The use of pesticides for management of GRVD, though   recommended,    is    associated    with    several challenges. One is the fact that the relationships between viruses and their vectors are complex and a decrease in vector populations does not necessarily achieve a corresponding decrease in virus spread (Thresh, 2003). Improper use of pesticides has also been reported to alter the delicate balance between aphids and their natural enemies, possibly resulting into the development of insecticide resistant biotypes (Naidu et al., 1999). More still, financial constraints also limit the use of pesticides by small holder farmers. Thresh (2003), reported that it is inappropriate to promote the use of pesticides on subsistence crops whose value is seldom sufficient to cover the cost of treatment. In this study, only 7.6% of the farmers mentioned that they applied pesticides (Dimethoate) for aphid control at some point during crop growth. Financial limitations among the groundnut farmers, most of who cultivate on less than an acre of land, could have contributed to the lesser usage of this technique in GRVD management. In this study, results revealed that pesticide usage was not significantly reducing GRVD in the fields of farmers practicing this control technique. This could also be attributed to financial constraints since it has been reported that even farmers who opt for chemical control at times find it difficult to treat their crops throughout their entire vulnerable growth periods (Thresh, 2003). This could lead to unscheduled pesticide applications which may not be effective in GRVD control in the long run.
Roguing (uprooting of diseased plants) was being practiced by about 34% of the farmers. However, this approach has been reported to be most effective against viruses that do not spread quickly or far in any considerable amount (Putter, 1980), which is not the case for GRVD. Roguing has also been reported to be unpopular with some farmers who may not be prepared to allocate the time and effort required to inspect crops and identify and remove diseased plants or others who are reluctant to remove any diseased plants that may contribute some little yield (Thresh, 2003). This, to some extent, explains why this practice may not have significantly contributed to reduction in GRVD severity.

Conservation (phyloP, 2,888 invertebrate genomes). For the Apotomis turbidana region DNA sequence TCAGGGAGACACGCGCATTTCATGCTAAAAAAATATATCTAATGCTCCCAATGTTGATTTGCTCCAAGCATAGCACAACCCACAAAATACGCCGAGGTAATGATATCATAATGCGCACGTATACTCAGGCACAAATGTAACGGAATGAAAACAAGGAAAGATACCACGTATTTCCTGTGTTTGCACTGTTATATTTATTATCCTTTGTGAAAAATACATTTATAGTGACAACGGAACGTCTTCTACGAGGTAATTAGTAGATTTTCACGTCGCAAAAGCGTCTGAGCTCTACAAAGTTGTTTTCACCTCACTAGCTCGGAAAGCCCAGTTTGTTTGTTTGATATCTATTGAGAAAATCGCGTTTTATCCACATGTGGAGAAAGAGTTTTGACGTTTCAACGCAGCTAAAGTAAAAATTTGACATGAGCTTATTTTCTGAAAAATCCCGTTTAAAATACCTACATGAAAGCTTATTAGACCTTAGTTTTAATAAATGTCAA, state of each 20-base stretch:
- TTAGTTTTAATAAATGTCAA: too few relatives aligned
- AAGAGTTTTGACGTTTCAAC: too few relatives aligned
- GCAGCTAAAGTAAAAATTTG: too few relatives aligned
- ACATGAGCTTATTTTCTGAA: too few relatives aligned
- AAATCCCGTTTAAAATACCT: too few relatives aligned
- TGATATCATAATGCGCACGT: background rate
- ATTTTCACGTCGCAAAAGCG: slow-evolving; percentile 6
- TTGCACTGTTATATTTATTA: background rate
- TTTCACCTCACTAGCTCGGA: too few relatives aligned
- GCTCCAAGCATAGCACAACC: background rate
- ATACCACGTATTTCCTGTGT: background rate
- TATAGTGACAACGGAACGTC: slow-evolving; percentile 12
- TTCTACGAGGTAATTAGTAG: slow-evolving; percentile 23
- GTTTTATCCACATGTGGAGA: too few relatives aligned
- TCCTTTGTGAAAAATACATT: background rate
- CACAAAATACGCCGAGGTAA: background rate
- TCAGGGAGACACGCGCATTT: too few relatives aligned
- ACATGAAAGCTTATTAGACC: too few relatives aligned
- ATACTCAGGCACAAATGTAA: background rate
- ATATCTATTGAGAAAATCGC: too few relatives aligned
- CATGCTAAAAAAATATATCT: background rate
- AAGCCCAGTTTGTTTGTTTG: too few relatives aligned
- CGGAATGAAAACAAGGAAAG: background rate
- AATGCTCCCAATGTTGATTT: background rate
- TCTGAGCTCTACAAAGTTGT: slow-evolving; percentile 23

The highest levels of GRVD severity during the survey were recorded in the Lake Victoria Crescent agro-ecological Zone (LVCZ), confirming past reports that identified this location as one of the hotspots of the disease (Okello et al., 2010, 2014). Approximately 50% of the most severely affected fields were found to be located in this zone. Results of the survey revealed that improved varieties for instance Serenut 1, 2, 3 and 4, were majorly being grown in the northern and eastern areas of Uganda, with farmers in the LVCZ utilizing less of these varieties. Farmers within this zone mainly grew local varieties for instance Red Beauty, which are more susceptible to GRVD.
The high levels of GRVD in Jinja could therefore be partially attributed to the low utilization of improved varieties within the region compared to the  Northern  and Eastern regions of Uganda. It has recently been reported that farmers in Eastern Uganda are more likely to acquire information regarding research outputs from external sources as compared to those in Busoga region where Jinja district is located (Thuo et al., 2014). The existence of a known hotspot for rosette in this zone, Nakabango, compounded with the use of landraces could exacerbate GRVD severity in the area. 


This study was aimed at evaluating the influence of farmers’ management practices on the severity of GRVD. It was observed that farmers were utilizing a number of management strategies for the disease. However, only two major practices significantly reduced GRVD severity in their fields: early sowing (planting at the onset of the rains) and the use of improved varieties. Farmers’ practices are therefore important factors influencing GRVD severity in groundnut fields. This information contributes to our understanding as to which practices farmers are currently employing in groundnut production in Uganda, to which extent they are being utilized and which particular ones are contributing significantly to the reduction of GRVD severity.
While promoting GRVD management packages, special attention should be given to the use of improved varieties and early sowing since they were found to be more effective in controlling GRVD in farmers’ fields. Government agencies such as the National Agricultural Advisory Services (NAADS) and non-governmental organizations, which provide inputs to farmers and conduct trainings for farmer groups should emphasize the use of an integrated approach mainly based on the two cropping practices rather than a single practice such that farmers can exploit their synergistic interactions, thereby increasing the potential for GRVD management. Researchers on the other hand should continue to focus on developing improved varieties that have high levels of resistance to GRVD.


The authors have not declared any conflict of interest.


The research team is grateful to the Uganda National Council for Science and Technology (UNCST), Millenium Science Initiative (MSI) project and the National Agricultural Research Organization (NARO) for the financial support provided towards this project. We also thank Ms. Crescencia Asekenye and Mr. Fungo Benard for all the technical assistance provided.